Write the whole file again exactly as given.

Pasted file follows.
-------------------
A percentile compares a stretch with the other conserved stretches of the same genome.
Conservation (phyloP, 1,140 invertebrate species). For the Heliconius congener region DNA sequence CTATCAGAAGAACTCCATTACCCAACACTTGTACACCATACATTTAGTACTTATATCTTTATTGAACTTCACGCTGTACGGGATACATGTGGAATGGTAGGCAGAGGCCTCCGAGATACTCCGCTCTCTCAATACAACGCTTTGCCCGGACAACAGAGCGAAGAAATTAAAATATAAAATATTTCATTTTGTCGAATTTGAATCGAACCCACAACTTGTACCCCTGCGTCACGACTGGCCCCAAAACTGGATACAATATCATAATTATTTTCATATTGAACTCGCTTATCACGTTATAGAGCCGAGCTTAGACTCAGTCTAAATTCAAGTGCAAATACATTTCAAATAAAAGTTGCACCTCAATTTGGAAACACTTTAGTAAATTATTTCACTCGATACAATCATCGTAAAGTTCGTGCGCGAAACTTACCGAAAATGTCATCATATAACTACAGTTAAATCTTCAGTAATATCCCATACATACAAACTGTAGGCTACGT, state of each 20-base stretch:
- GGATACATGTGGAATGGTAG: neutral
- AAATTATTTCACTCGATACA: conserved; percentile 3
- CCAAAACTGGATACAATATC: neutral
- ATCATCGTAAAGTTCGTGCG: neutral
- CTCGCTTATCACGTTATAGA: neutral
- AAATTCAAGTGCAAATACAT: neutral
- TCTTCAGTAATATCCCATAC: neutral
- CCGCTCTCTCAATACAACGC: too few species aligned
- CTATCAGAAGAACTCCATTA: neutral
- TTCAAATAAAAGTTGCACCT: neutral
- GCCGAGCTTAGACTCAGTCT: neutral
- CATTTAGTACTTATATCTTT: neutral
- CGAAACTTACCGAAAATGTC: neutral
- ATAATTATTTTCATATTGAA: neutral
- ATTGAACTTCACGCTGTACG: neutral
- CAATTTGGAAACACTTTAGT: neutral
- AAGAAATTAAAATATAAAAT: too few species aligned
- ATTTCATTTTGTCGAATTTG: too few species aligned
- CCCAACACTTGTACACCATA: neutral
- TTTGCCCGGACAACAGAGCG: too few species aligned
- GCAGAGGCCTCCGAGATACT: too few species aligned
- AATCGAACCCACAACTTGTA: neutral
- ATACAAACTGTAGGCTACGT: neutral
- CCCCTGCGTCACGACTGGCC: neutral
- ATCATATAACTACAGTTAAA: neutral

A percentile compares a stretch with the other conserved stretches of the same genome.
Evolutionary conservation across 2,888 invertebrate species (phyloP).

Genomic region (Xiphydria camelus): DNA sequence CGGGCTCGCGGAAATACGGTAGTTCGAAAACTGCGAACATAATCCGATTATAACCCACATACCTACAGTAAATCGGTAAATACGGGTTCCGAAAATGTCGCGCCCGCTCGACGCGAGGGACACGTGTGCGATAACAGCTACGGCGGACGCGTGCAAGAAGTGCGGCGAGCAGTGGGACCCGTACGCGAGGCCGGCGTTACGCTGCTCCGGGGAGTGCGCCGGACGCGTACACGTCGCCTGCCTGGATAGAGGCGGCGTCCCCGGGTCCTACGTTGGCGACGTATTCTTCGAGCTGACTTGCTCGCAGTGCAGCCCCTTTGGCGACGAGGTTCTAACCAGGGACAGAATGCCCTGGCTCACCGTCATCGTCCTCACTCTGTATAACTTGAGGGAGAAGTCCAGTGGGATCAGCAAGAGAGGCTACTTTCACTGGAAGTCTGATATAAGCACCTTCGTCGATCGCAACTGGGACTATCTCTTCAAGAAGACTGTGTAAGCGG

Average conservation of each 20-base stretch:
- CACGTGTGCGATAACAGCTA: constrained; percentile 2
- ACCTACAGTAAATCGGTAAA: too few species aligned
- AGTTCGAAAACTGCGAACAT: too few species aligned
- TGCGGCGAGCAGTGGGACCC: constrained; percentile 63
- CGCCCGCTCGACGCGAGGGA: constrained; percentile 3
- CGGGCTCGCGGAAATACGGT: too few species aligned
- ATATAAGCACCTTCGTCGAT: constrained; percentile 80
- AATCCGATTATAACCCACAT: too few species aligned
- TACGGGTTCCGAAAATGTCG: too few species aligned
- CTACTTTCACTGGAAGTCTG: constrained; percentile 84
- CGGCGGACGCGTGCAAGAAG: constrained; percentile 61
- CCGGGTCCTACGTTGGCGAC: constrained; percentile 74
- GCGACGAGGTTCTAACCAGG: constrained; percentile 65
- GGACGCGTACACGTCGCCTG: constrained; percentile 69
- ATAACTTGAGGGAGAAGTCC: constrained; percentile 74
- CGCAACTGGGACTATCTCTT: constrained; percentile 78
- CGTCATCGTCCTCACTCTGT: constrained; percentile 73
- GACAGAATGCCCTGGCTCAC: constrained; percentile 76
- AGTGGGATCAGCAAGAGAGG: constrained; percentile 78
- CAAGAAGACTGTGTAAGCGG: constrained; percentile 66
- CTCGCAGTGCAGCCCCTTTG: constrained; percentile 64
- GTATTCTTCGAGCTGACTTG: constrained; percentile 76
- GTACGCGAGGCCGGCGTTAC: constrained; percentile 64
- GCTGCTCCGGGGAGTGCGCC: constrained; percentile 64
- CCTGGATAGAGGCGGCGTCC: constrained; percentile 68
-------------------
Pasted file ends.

A percentile compares a stretch with the other conserved stretches of the same genome.
Conservation (phyloP, 1,140 invertebrate species). For the Heliconius congener region DNA sequence CTATCAGAAGAACTCCATTACCCAACACTTGTACACCATACATTTAGTACTTATATCTTTATTGAACTTCACGCTGTACGGGATACATGTGGAATGGTAGGCAGAGGCCTCCGAGATACTCCGCTCTCTCAATACAACGCTTTGCCCGGACAACAGAGCGAAGAAATTAAAATATAAAATATTTCATTTTGTCGAATTTGAATCGAACCCACAACTTGTACCCCTGCGTCACGACTGGCCCCAAAACTGGATACAATATCATAATTATTTTCATATTGAACTCGCTTATCACGTTATAGAGCCGAGCTTAGACTCAGTCTAAATTCAAGTGCAAATACATTTCAAATAAAAGTTGCACCTCAATTTGGAAACACTTTAGTAAATTATTTCACTCGATACAATCATCGTAAAGTTCGTGCGCGAAACTTACCGAAAATGTCATCATATAACTACAGTTAAATCTTCAGTAATATCCCATACATACAAACTGTAGGCTACGT, state of each 20-base stretch:
- GGATACATGTGGAATGGTAG: neutral
- AAATTATTTCACTCGATACA: conserved; percentile 3
- CCAAAACTGGATACAATATC: neutral
- ATCATCGTAAAGTTCGTGCG: neutral
- CTCGCTTATCACGTTATAGA: neutral
- AAATTCAAGTGCAAATACAT: neutral
- TCTTCAGTAATATCCCATAC: neutral
- CCGCTCTCTCAATACAACGC: too few species aligned
- CTATCAGAAGAACTCCATTA: neutral
- TTCAAATAAAAGTTGCACCT: neutral
- GCCGAGCTTAGACTCAGTCT: neutral
- CATTTAGTACTTATATCTTT: neutral
- CGAAACTTACCGAAAATGTC: neutral
- ATAATTATTTTCATATTGAA: neutral
- ATTGAACTTCACGCTGTACG: neutral
- CAATTTGGAAACACTTTAGT: neutral
- AAGAAATTAAAATATAAAAT: too few species aligned
- ATTTCATTTTGTCGAATTTG: too few species aligned
- CCCAACACTTGTACACCATA: neutral
- TTTGCCCGGACAACAGAGCG: too few species aligned
- GCAGAGGCCTCCGAGATACT: too few species aligned
- AATCGAACCCACAACTTGTA: neutral
- ATACAAACTGTAGGCTACGT: neutral
- CCCCTGCGTCACGACTGGCC: neutral
- ATCATATAACTACAGTTAAA: neutral

A percentile compares a stretch with the other conserved stretches of the same genome.
Evolutionary conservation across 2,888 invertebrate species (phyloP).

Genomic region (Xiphydria camelus): DNA sequence CGGGCTCGCGGAAATACGGTAGTTCGAAAACTGCGAACATAATCCGATTATAACCCACATACCTACAGTAAATCGGTAAATACGGGTTCCGAAAATGTCGCGCCCGCTCGACGCGAGGGACACGTGTGCGATAACAGCTACGGCGGACGCGTGCAAGAAGTGCGGCGAGCAGTGGGACCCGTACGCGAGGCCGGCGTTACGCTGCTCCGGGGAGTGCGCCGGACGCGTACACGTCGCCTGCCTGGATAGAGGCGGCGTCCCCGGGTCCTACGTTGGCGACGTATTCTTCGAGCTGACTTGCTCGCAGTGCAGCCCCTTTGGCGACGAGGTTCTAACCAGGGACAGAATGCCCTGGCTCACCGTCATCGTCCTCACTCTGTATAACTTGAGGGAGAAGTCCAGTGGGATCAGCAAGAGAGGCTACTTTCACTGGAAGTCTGATATAAGCACCTTCGTCGATCGCAACTGGGACTATCTCTTCAAGAAGACTGTGTAAGCGG

Average conservation of each 20-base stretch:
- CACGTGTGCGATAACAGCTA: constrained; percentile 2
- ACCTACAGTAAATCGGTAAA: too few species aligned
- AGTTCGAAAACTGCGAACAT: too few species aligned
- TGCGGCGAGCAGTGGGACCC: constrained; percentile 63
- CGCCCGCTCGACGCGAGGGA: constrained; percentile 3
- CGGGCTCGCGGAAATACGGT: too few species aligned
- ATATAAGCACCTTCGTCGAT: constrained; percentile 80
- AATCCGATTATAACCCACAT: too few species aligned
- TACGGGTTCCGAAAATGTCG: too few species aligned
- CTACTTTCACTGGAAGTCTG: constrained; percentile 84
- CGGCGGACGCGTGCAAGAAG: constrained; percentile 61
- CCGGGTCCTACGTTGGCGAC: constrained; percentile 74
- GCGACGAGGTTCTAACCAGG: constrained; percentile 65
- GGACGCGTACACGTCGCCTG: constrained; percentile 69
- ATAACTTGAGGGAGAAGTCC: constrained; percentile 74
- CGCAACTGGGACTATCTCTT: constrained; percentile 78
- CGTCATCGTCCTCACTCTGT: constrained; percentile 73
- GACAGAATGCCCTGGCTCAC: constrained; percentile 76
- AGTGGGATCAGCAAGAGAGG: constrained; percentile 78
- CAAGAAGACTGTGTAAGCGG: constrained; percentile 66
- CTCGCAGTGCAGCCCCTTTG: constrained; percentile 64
- GTATTCTTCGAGCTGACTTG: constrained; percentile 76
- GTACGCGAGGCCGGCGTTAC: constrained; percentile 64
- GCTGCTCCGGGGAGTGCGCC: constrained; percentile 64
- CCTGGATAGAGGCGGCGTCC: constrained; percentile 68